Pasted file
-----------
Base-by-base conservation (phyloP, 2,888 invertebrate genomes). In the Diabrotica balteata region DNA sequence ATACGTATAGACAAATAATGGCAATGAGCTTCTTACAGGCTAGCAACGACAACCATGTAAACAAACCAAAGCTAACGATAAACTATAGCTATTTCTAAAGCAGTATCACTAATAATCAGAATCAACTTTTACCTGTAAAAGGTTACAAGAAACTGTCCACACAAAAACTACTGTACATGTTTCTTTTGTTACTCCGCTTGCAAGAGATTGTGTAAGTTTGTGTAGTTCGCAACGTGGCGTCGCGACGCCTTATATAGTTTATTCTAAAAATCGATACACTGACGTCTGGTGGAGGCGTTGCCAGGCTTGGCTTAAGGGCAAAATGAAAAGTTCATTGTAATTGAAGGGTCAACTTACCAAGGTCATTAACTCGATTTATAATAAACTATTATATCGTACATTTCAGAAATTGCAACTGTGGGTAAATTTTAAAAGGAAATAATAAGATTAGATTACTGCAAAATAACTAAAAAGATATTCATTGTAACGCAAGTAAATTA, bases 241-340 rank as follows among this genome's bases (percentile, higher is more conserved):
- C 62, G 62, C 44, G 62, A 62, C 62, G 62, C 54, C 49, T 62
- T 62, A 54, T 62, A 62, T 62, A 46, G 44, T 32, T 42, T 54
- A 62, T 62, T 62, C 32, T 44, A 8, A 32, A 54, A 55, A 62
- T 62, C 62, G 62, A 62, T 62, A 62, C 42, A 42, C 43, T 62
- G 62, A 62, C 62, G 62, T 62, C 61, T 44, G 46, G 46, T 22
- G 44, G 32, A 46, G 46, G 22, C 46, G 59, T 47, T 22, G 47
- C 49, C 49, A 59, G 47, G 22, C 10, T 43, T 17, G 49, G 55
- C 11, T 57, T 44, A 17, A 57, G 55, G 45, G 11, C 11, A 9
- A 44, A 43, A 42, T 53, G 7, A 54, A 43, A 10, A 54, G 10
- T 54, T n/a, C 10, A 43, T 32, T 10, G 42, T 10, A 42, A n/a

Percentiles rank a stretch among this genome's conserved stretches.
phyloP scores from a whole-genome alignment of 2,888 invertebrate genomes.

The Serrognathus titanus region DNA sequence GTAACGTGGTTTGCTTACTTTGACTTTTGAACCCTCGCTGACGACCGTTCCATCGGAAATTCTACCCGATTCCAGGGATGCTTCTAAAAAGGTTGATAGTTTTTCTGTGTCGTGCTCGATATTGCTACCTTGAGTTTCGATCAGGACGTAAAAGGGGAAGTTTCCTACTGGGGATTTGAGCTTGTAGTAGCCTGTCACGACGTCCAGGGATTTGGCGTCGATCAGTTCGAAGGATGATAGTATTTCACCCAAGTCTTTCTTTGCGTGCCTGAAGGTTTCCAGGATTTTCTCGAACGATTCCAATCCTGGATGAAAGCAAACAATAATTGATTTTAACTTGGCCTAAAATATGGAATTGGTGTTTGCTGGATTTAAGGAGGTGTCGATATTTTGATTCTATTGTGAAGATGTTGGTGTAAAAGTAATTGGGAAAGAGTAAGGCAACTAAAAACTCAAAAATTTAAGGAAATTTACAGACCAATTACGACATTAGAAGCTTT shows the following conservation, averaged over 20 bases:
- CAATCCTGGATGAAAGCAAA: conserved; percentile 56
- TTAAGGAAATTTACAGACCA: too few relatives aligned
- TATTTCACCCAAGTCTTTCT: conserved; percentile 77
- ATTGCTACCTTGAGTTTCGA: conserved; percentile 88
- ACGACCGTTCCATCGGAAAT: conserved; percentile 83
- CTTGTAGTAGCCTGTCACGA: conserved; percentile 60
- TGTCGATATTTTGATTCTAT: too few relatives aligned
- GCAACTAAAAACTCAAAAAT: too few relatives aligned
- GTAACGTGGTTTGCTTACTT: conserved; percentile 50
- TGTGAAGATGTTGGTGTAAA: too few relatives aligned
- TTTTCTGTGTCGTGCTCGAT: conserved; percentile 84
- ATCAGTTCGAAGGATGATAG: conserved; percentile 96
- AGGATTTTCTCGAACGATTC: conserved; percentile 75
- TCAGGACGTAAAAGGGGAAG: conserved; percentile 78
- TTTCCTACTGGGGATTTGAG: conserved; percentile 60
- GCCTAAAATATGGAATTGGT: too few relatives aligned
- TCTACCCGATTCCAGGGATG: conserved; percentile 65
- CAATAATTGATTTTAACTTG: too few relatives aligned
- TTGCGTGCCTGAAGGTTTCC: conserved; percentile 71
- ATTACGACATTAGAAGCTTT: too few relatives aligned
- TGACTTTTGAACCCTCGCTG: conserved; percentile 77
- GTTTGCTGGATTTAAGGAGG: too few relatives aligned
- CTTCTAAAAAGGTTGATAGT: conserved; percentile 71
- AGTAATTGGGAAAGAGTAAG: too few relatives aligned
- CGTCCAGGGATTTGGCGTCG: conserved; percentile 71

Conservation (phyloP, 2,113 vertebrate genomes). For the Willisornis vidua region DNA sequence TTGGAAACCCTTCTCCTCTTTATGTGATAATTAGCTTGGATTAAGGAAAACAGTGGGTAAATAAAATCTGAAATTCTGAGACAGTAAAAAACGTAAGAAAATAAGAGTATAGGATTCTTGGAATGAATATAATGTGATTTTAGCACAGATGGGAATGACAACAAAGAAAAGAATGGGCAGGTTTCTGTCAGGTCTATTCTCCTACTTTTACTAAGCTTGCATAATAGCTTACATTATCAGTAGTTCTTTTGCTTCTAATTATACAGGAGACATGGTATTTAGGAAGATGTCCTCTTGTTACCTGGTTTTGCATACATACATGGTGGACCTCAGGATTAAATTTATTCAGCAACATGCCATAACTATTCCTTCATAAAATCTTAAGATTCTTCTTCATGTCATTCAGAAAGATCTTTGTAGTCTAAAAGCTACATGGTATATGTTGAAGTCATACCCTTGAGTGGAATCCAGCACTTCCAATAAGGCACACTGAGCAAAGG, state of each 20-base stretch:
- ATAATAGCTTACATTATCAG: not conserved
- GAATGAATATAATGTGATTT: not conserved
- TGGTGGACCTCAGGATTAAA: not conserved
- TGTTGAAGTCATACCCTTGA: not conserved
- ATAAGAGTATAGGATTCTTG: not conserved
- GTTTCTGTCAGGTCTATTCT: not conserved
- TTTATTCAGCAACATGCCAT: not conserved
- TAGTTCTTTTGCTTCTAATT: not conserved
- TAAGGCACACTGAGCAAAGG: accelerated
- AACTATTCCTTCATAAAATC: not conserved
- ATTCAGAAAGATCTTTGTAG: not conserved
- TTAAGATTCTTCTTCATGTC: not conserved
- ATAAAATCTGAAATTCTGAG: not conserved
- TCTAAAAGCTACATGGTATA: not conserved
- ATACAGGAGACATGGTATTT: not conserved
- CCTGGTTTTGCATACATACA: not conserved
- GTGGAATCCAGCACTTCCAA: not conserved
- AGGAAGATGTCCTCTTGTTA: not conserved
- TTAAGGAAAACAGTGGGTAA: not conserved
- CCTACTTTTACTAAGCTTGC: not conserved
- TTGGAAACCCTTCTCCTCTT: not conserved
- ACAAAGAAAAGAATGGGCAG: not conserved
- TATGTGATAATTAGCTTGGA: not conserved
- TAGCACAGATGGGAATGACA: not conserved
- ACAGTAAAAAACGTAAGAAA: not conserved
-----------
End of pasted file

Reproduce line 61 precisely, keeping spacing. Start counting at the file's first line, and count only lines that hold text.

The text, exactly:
- TTGGAAACCCTTCTCCTCTT: not conserved